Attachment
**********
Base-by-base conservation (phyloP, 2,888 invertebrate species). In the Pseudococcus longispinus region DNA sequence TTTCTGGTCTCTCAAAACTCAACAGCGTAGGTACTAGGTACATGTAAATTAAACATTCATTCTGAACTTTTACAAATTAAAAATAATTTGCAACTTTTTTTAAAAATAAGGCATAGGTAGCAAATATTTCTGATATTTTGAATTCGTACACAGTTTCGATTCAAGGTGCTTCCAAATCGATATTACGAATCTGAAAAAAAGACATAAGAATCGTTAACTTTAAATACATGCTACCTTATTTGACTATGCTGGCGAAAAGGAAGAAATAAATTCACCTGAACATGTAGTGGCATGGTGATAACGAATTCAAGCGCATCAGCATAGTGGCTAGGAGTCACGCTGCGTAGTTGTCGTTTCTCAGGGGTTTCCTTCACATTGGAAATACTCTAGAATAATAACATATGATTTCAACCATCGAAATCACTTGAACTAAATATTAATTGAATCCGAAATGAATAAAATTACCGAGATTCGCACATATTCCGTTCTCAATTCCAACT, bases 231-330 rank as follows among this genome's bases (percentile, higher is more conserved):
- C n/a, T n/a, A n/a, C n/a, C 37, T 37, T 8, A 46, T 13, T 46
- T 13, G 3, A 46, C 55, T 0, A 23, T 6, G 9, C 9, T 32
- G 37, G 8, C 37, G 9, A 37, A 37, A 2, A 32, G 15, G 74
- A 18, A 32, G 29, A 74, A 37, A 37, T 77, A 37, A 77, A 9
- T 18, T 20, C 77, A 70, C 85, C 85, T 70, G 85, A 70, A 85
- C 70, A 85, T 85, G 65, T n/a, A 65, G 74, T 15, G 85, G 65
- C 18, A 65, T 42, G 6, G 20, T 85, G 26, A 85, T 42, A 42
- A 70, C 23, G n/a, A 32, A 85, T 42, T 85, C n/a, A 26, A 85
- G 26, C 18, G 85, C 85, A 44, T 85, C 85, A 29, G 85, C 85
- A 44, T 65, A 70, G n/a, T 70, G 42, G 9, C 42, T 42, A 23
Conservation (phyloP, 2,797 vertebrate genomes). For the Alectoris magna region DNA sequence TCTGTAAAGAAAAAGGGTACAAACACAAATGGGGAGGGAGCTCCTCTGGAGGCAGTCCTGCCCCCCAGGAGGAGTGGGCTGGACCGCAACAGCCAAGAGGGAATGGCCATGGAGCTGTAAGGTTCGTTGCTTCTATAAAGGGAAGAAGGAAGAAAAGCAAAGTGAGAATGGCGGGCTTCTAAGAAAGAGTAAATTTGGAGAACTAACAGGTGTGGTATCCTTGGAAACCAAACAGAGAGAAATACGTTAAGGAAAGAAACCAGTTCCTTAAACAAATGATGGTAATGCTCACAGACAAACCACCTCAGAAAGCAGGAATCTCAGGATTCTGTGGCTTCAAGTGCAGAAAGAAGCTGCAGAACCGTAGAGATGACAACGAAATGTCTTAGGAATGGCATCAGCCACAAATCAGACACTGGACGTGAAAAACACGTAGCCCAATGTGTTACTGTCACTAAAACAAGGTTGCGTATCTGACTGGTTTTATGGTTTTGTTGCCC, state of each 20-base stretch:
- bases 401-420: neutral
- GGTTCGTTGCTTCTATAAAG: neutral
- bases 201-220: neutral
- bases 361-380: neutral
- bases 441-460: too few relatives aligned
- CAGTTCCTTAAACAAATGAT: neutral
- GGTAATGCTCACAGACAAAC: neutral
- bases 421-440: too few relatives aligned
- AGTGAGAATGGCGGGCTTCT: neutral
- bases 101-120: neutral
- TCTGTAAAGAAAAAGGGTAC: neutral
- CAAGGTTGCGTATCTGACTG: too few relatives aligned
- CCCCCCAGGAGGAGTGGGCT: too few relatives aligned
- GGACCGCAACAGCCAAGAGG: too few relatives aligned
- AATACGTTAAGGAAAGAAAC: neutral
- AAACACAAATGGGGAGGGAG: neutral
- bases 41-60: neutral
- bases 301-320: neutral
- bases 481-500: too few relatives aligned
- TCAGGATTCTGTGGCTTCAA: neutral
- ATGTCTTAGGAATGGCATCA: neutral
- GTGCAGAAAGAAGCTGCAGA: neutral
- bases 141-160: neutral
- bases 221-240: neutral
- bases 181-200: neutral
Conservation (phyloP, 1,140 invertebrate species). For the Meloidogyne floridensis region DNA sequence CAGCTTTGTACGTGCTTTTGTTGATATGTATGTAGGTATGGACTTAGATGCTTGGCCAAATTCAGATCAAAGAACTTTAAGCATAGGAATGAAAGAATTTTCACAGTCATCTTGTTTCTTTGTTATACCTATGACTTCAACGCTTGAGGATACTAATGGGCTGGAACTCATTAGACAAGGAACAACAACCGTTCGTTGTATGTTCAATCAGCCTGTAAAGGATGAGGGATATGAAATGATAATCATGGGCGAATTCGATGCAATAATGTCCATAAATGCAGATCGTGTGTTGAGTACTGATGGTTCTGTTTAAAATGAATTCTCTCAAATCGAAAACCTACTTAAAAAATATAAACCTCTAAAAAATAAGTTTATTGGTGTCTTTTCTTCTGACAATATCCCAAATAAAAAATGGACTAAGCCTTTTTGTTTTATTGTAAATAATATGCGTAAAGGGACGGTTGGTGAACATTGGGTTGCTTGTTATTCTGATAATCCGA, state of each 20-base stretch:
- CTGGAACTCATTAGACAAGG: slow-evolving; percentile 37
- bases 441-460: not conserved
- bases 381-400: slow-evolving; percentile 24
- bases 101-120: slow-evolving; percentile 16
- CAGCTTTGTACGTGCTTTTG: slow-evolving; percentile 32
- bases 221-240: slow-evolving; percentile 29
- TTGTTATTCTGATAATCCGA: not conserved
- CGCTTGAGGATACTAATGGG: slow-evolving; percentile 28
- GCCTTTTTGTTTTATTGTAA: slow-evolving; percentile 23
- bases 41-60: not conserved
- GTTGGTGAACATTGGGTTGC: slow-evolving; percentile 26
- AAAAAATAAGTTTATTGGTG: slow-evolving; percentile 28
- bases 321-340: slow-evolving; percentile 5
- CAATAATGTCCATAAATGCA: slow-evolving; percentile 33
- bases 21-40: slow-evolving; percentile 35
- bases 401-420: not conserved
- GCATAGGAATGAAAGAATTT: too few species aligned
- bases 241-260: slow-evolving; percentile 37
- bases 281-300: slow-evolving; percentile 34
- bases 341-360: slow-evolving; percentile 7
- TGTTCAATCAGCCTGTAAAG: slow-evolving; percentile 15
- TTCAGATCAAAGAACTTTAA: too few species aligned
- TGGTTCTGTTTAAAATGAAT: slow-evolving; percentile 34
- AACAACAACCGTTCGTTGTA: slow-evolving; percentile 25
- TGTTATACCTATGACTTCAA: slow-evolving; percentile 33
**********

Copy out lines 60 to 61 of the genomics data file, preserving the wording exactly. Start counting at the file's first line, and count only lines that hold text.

- TTCAGATCAAAGAACTTTAA: too few species aligned
- TGGTTCTGTTTAAAATGAAT: slow-evolving; percentile 34